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-   -   Excited Yeast! (http://www.homebrewtalk.com/f163/excited-yeast-367411/)

edwood 11-13-2012 07:57 AM

Excited Yeast!
 
Look at these little guys go...I took this video this morning, after the yeast had only been in about 16 hours.

This is the most overflow I've ever gotten out of a ferment, but I also think I got a little greedy on the fill level in the carboy...kind of close to the top.

Anyway, thought it might be a good video to share for people who are new to brewing and might assume this is a bad situation for their beer. It's not! Sometimes you make a mess, and chances are it will still come out super awesome!

Video of some bubbly bubble action

EdgeBrew 11-13-2012 08:11 AM

Wow crazy. My airlock would not cope and neither would my wife, with the mess.

edwood 11-14-2012 03:37 AM

Yeah luckily it was right on that verge where it didn't blow.

bja 11-14-2012 03:30 PM

Quote:

Originally Posted by edwood (Post 4584437)
Anyway, thought it might be a good video to share for people who are new to brewing and might assume this is a bad situation for their beer. It's not!

More often than not it is bad. Vigorous ferments like this usually result in higher than acceptable temperatures. Do you know what the wort temperature is?

daksin 11-14-2012 07:20 PM

Quote:

Originally Posted by bja (Post 4588711)
More often than not it is bad. Vigorous ferments like this usually result in higher than acceptable temperatures. Do you know what the wort temperature is?

Nah, treating your yeasties right often results in extreme happiness as we're seeing in the video. My WLP090 takes off like a shot and is usually at FG in ~48 hrs as long as the fermentation temp is kept right at 67 and oxygen and correct pitching rates were used.

Odin_Brews 11-14-2012 07:34 PM

I just pitched S-04 on the black pearl porter and it went wild like that! nice video! End of story is some truth to what bja says, my wort temp rose like wild and I was rushing around to keep things under 70F (wort temp), it was pushing on 72, the air temp was only 62. Im used to a few degrees swing but that was something else. Hydro sample after 48 hours, tastes good and ferm is 85% done, wort is back to normal temps.

edwood 11-16-2012 06:37 AM

Quote:

Originally Posted by bja (Post 4588711)
More often than not it is bad. Vigorous ferments like this usually result in higher than acceptable temperatures. Do you know what the wort temperature is?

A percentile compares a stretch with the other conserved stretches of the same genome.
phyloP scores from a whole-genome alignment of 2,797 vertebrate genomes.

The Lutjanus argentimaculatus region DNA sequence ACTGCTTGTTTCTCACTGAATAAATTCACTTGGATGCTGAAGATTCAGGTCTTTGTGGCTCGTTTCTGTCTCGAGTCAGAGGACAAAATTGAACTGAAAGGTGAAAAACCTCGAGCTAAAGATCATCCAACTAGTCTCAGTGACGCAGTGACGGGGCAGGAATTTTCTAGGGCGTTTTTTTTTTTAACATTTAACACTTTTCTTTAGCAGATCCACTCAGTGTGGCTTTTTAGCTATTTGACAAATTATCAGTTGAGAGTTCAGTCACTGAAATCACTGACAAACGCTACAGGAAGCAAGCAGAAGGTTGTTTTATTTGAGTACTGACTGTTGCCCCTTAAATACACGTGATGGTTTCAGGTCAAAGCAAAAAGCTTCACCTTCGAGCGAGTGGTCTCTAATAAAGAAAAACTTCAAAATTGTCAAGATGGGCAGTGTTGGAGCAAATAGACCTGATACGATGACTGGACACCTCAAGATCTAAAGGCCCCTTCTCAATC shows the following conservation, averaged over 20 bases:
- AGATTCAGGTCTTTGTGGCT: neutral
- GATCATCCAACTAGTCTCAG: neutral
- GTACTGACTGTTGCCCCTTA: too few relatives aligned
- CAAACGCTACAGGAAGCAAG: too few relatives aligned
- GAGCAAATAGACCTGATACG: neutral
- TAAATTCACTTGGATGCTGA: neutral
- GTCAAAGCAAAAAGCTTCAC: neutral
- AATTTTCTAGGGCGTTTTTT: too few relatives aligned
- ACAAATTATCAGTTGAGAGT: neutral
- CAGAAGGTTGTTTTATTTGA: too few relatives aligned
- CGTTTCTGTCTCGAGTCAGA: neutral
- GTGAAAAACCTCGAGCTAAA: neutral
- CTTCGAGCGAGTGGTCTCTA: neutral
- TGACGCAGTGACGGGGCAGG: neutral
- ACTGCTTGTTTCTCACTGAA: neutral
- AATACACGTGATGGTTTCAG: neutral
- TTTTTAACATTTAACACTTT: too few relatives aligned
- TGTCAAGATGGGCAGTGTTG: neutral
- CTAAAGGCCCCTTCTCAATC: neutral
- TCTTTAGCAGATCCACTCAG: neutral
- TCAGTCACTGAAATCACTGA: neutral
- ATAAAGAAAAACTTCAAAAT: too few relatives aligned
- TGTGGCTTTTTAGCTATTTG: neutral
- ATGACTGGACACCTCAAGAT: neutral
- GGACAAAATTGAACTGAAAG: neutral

I can't say I know EXACTLY what the temperature in the carboy was, but I always chill down to 21 C (69.8 F) in the brewpot before pitching. Unless there was a flash heatwave in the basement (which unfortunately happens here in SF) I don't think it was an issue with high temp.

We'll find out if any bananas show up in the stout though...:ban:

daksin 11-16-2012 05:22 PM

Quote:

Originally Posted by edwood (Post 4594530)
I can't say I know EXACTLY what the temperature in the carboy was, but I always chill down to 21 C (69.8 F) in the brewpot before pitching. Unless there was a flash heatwave in the basement (which unfortunately happens here in SF) I don't think it was an issue with high temp.

We'll find out if any bananas show up in the stout though...:ban:

Now see that's a problem. Fermentation generates heat, and vigorous fermentation generates a lot of heat. I've had crazy ferments get 10F warmer than ambient. You need to be measuring the temps of your beer throughout fermentation.

edwood 11-17-2012 09:54 PM

Yeah I have my little fish-tank thermometer on the side of the carboy. Nothing unusually high going on there, I just don't really trust those for accurate temperatures.

I really avoid taking direct temperatures during the ferment in my new place because the basement is REALLY humid and there is a ton of mold and mildew. I'm getting around to making a fridge (both for lagering and normal fermentation) to avoid this issue. In the meantime though, brewing with a little less control is better than not brewing at all.

So yes, good point: this can happen from excessive fermentation heat, but I think the sticker thermometer would have at least told me if it was grossly out of line, as in 10 deg.

daksin 11-18-2012 06:41 AM

Quote:

Originally Posted by edwood (Post 4599296)
So yes, good point: this can happen from excessive fermentation heat, but I think the sticker thermometer would have at least told me if it was grossly out of line, as in 10 deg.

Yea, probably. I have always found my fermometers to be between 1 and 2 degrees cooler than the actual temps of my actively fermenting beer, but close enough for keeping things in line.


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